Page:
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Stefania Dinea

THE ARCHITECTURE OF 3D PRINTING - 07 STL EXPORT FROM REVIT

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I am Stefania Dinea, an architect who mixes 3D printing, VR, parametric design and blogging daily and I will share some of my 3D printing tips & tricks with you. This series is my overview about the process and my work-around. Please feel free to comment and add. 

 

PREVIOUS POST:

THE ARCHITECTURE OF 3D PRINTING - 01 TOPOGRAPHY

THE ARCHITECTURE OF 3D PRINTING - 02 MASSING

THE ARCHITECTURE OF 3D PRINTING - 03 TOLERANCES AND SNUG FIT

THE ARCHITECTURE OF 3D PRINTING - 04 ENTOURAGE

THE ARCHITECTURE OF 3D PRINTING - 05 HIGH RESOLUTION BUILDING FACADES

THE ARCHITECTURE OF 3D PRINTING - 06 INTERIOR DESIGN

 

7        STL EXPORT FROM REVIT

 

The most confusing thing that you need to have covered is exporting the stl. Starting with revit 2018.3 Revit had the stl export as an add-in, however for those of you who work in older versions here is how you go about it. 

Go to the X (the blue and white one)-  to open Autodesk app store

image.png.d4c0a8a189e246afbb0cfef9485d8092.png

Search for stl and the following apps will appear:

image.png.6a119116ad9d8228f06ceb9063b000c2.png

You will want STL exporter version x – corresponding to the version of Revit you own.

image.png.1c467e5d41f460977dba0b5896918795.png

Remember it will export all elements in the view – if you don't want to see something – hide in view, and if you want to see 1 element of out 1000, you can isolate in view.

 

In the export settings, pay attention to the units the export is done in, that will play a major role when scaling in cura –and it will help you see where you are at.  For the site I will use meters. Also, it will be good to be constant, if you start with meters, you need to keep it like that for the whole project so you don't get confused.

image.png.13ceb3b3955fb214236fc01a40ef5792.png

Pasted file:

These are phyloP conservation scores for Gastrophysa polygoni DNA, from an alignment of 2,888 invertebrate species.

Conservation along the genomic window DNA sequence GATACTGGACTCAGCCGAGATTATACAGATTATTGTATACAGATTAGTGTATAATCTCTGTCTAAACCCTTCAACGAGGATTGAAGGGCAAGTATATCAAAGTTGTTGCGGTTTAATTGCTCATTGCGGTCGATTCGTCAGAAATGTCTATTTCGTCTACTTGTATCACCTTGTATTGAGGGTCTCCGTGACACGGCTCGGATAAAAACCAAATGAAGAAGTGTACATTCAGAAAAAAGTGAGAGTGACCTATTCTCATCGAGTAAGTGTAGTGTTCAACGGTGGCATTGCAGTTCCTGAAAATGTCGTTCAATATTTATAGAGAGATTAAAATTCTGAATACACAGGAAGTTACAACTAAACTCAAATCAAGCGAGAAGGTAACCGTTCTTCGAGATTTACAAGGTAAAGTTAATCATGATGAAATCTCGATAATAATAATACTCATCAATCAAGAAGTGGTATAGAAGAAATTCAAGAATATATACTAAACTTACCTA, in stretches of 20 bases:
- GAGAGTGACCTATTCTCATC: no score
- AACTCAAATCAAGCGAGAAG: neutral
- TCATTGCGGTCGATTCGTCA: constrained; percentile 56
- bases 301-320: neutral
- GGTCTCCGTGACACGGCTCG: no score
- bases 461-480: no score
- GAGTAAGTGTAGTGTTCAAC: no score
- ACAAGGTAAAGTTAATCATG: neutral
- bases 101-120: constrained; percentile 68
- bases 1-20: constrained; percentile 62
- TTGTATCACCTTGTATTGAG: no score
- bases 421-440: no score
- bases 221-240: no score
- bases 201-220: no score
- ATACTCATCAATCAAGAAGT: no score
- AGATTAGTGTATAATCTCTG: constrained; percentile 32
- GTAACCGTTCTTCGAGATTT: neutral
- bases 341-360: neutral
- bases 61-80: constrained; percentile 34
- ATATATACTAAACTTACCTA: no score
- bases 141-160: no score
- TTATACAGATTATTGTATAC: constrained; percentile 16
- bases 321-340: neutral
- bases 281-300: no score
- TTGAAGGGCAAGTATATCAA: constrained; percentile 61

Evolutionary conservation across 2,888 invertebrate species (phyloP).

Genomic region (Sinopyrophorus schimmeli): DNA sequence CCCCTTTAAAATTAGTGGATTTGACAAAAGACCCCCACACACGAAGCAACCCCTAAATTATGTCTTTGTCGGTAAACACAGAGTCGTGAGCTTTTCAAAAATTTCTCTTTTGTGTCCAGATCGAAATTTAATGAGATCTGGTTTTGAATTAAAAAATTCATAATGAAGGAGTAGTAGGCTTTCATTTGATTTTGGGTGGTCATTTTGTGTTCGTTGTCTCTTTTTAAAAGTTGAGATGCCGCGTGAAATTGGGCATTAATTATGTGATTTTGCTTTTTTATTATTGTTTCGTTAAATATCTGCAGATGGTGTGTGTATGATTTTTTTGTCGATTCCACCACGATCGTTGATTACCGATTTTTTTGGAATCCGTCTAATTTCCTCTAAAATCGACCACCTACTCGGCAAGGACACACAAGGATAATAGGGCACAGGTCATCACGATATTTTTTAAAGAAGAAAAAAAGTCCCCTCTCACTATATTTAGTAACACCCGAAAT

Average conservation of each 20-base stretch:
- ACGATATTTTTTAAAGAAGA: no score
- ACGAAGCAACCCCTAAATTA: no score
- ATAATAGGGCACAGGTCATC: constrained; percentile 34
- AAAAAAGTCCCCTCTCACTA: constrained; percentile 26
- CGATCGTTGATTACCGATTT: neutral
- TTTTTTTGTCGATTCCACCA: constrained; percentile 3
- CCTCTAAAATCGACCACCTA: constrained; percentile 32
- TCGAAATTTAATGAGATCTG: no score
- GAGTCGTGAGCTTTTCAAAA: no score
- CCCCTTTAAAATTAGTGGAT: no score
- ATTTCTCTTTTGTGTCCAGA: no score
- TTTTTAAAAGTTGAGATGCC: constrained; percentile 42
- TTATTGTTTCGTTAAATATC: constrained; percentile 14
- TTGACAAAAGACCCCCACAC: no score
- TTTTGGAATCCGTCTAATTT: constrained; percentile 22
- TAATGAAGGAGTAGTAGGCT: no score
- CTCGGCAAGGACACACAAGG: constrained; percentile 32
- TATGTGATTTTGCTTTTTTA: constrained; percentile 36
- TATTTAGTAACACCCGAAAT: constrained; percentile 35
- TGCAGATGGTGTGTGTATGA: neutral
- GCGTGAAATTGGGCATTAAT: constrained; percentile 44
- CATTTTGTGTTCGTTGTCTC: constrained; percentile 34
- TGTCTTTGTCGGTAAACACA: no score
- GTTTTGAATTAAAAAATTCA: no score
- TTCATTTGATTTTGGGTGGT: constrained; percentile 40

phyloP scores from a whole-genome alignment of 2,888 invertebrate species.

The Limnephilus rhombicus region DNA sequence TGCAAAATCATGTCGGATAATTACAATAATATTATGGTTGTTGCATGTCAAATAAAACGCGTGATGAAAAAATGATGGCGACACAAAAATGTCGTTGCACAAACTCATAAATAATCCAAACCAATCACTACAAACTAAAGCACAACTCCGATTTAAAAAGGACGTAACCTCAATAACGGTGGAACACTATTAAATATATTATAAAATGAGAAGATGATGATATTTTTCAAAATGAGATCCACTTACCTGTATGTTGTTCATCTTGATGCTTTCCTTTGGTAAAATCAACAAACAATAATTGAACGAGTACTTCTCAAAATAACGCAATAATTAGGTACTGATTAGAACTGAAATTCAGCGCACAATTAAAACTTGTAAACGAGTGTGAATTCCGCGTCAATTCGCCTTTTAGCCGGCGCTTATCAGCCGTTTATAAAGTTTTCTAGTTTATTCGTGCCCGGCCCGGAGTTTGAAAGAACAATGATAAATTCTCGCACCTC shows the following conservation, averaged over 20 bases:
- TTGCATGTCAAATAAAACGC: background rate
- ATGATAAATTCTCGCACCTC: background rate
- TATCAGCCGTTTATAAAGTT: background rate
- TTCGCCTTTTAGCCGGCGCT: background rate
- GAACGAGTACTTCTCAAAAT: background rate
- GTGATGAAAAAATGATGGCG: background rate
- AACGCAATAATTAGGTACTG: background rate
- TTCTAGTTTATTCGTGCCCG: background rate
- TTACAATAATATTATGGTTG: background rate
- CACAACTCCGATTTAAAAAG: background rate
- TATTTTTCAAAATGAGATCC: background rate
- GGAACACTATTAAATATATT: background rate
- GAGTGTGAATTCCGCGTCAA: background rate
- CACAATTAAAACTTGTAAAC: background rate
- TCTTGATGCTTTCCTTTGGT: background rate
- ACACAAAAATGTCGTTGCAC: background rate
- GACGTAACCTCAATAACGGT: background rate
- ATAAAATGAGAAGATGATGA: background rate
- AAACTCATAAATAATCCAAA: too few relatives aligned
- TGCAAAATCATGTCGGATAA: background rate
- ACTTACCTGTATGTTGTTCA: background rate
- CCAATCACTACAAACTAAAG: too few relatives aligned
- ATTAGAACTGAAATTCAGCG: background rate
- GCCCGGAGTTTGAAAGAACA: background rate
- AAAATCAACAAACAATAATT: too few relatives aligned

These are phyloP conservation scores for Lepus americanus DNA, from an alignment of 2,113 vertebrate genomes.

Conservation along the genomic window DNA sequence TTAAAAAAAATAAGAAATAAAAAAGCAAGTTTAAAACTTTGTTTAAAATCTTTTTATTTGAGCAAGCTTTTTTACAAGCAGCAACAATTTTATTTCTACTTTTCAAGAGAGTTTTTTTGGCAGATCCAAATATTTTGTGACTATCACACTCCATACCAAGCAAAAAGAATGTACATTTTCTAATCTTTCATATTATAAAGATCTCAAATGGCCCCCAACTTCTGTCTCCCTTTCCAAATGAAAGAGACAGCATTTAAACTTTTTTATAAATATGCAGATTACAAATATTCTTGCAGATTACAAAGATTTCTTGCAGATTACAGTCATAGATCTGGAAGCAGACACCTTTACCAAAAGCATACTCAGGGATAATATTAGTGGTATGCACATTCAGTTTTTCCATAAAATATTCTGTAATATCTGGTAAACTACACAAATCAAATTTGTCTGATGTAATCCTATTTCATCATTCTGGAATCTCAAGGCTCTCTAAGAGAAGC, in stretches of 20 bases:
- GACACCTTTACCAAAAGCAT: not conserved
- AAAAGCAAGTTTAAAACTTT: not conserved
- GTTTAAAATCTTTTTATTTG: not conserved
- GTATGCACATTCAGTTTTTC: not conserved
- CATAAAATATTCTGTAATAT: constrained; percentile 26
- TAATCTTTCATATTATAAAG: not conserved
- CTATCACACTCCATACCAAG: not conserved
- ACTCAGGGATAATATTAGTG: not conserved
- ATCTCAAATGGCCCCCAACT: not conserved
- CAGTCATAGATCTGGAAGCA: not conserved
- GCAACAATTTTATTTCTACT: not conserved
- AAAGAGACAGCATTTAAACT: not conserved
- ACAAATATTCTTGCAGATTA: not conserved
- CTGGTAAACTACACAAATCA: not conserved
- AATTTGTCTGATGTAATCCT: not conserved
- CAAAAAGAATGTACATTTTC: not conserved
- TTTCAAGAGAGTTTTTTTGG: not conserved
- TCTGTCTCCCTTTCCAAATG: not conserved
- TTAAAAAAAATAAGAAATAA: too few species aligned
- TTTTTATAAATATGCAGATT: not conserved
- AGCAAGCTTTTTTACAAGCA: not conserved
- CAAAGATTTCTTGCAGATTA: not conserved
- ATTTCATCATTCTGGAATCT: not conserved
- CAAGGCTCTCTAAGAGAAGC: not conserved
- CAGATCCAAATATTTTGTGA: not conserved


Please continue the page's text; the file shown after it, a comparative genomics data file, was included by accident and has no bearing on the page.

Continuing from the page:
CURA

1.      SCALE

We all know in architecture scale plays a big role – therefore this is another aspect that you need to pay attention to.

 

Taking alternative 1 into consideration and our topography/massing examples we know the following:

image.png.b835a3e0cfa150cd0c837aa50f373f09.png

Our example file in x-y is 87x88 m

 

I have exported, as I said using meter units instead of mm

image.png.be38800a0041fe53787c6a96957831e9.png

And in cura we will see the following:

 

image.png.fc19aa65b115779faa14f3079f049b12.png

Also, one can use online scale converters such as:

http://www.scalemodelersworld.com/online-scale-converter-tool.html

 

image.png.c76cd582d4f9c41a9b86d566b112d1eb.png

 

image.png.0bb5bf02bf2c2930aa70c7b7cde26014.png

 

We therefore can conclude that our model is in 1:1000 scale at 100% in cura

And 200% will take us to 1:500

image.png.183e22aa00abd67e58a0223538568794.png

However, when we talk about site plans, a 1:400 would be desired therefore a 250% scale in cura would be ideal, however the site is a little too big for that, so, we will go back to revit and readjust with the section box.

 

image.png.1d3f75c21b27029e9f9dafef018511c8.png

But first, you can use the scale calculator to see what maximum sizes you would need.

 

image.png.a26393ad71d5f91a2760e510af1b93e7.png

 

So rescaling the section box, you get to print in scale 1:400 and fit in the building plate.

 

image.png.fa056c0da8a42ed25c5c459bb4450496.png

 

This is all for this post, I am slowly moving into the Cura tips and tricks (better say my tips and tricks) - as usual feel free to say what works for you, what is your work-around in your main software or in Revit. Also guys and girls, what are your expectations for the summer - should I keep posting or should I take a break until august? up to you!

 

NEXT ON THIS SERIES:

08 SINGLE EXTRUSION

Edited by Stefania Dinea
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STL is one of those weird formats where there is a difference between ASCII and Binary.
Binary is "simple" and much smaller (due to less overhead). It basically makes a list of 3 numbers "wide" and number of triangles long. The first point is X, the second point is Y and the third point is the Z. Repeat this until you have all the polygons

The Ascii version of STL does something different. It provides a "human readable" version of the file that looks like

facet normal ni nj nk
    outer loop
        vertex v1x v1y v1z
        vertex v2x v2y v2z
        vertex v3x v3y v3z
    endloop
endfacet

But as you can already see, it suddenly is supported (at least, technically) to have a single face that isn't a triangle. Why the hell someone decided to have a completely different functionality set based on how you stored it is beyond me (it's also why the only reason that we use STL is because everyone uses it, not because it's actually good)

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